Most of my life in Atlanta, I have not had a car. I've relied on walking, uber, public transportation, and (most importantly) my beloved bike. It wasn't until about 7 months ago that I finally gave in and bought my mom's old Buick Rendezvous. And when this vehicle made its way into my life, so did something else: convenience.
Convenience, sometimes, is really good. Laundry, groceries, and big purchases became much easier. And not only that, but if I didn't feel like riding my bike to work, or out to dinner with friends I no longer had to. It's been a blessing in this way-we as humans evolved to love convenience. But I saw myself starting to cherish convenience more than what biking used to give me: connection.
When you're on your bike, you become connected to everything around you. You no longer are encased by a big metal container, but you are thrown into your environment. You breathe in fresh air, and you breathe in smog and pollution. You smell fresh bread, coffee, grilled meat, and pastries arising from local restaurants. You see everyone's faces, hear everyone's music, and witness just about everyone texting and driving. You experience the roughness or smoothness of the road underneath your tires, making its way up your frame, finally onto the palms of your hands through your handlebars. Your senses are heightened, because they have to be. It's energizing, life-giving, and mind-clearing.
I was really reminded of this in the last couple of weeks.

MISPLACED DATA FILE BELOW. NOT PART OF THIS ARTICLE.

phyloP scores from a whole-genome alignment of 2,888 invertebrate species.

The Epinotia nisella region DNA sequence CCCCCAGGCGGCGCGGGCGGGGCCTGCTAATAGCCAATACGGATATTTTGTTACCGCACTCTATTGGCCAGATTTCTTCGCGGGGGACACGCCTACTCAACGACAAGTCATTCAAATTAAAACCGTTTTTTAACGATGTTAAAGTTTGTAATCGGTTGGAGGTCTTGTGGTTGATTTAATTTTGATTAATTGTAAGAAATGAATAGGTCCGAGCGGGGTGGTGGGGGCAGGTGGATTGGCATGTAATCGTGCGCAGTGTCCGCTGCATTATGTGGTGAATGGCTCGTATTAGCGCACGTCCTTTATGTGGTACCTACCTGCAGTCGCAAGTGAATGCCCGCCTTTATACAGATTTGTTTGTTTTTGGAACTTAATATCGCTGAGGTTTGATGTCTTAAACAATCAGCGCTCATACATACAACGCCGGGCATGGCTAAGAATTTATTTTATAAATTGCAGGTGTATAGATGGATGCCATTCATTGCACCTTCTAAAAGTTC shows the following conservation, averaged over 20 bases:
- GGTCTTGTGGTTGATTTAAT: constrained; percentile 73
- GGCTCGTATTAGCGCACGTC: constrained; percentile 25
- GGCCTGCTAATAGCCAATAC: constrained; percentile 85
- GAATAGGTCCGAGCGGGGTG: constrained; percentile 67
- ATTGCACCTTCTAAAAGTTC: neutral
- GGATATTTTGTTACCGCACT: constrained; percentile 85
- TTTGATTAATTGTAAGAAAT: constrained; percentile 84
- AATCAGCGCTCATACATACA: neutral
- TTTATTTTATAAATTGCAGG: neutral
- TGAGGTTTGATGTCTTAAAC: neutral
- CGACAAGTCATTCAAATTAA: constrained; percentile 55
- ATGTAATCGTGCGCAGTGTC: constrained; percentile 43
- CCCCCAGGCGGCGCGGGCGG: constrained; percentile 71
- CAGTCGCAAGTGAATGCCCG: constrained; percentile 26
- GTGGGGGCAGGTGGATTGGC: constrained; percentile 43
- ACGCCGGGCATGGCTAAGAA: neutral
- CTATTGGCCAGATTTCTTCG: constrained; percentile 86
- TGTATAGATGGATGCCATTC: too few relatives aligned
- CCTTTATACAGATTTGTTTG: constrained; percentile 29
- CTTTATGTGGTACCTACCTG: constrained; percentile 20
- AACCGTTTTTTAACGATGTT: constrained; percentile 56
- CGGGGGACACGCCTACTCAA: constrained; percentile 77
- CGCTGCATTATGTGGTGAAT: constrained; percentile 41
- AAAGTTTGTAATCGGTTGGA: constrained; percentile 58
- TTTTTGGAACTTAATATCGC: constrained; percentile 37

Unfortunately, one of my friends was hit by a bus during her bike ride home a couple of weeks ago. She's doing well and is recovering from the accident, but can't move around freely, let alone get back on a bike. Yet even still, after this terrible accident, she speaks so fondly of riding her bike. She longs to experience that sensory experience of riding a bike through the city again, and referred to it yesterday as "the most freeing feeling in the world".
This really put things into perspective for me. All of those times that I choose convenience; all of those times that I let my anxiety and worry tell me "you don't have time to ride your bike to work" or "it would be easier just to drive" or "you can just ride your bike tomorrow"...all of those times, I'm doing a disservice to my primal need to move and be connected to my environment. What if one day I couldn't? What if one day my ability to experience life in this visceral way was taken away from me, even if it was temporarily?
So, for this, and so many other reasons, I choose to ride my bike. To me, my bike represents a sense of freedom and agency I have in my life to move, to feel, to experience.
And on this National Bike to Work Week, (or any other week for that matter) I would encourage you to challenge your love of convenience. Give yourself a little bit more time to get to where you need to go, and bike there. Make it a visceral, sensory experience. And if you don't have a bike, walk! Anything to get yourself our of the little safety bubble that is your car and out into the world in which you live. Give thanks to your environment for taking care of you by truly enjoying it in all of its glory. And don't take one moment of that bike ride for granted.
***A special thanks goes out to Patagonia for giving back, and encouraging its communities to ride their bikes to work!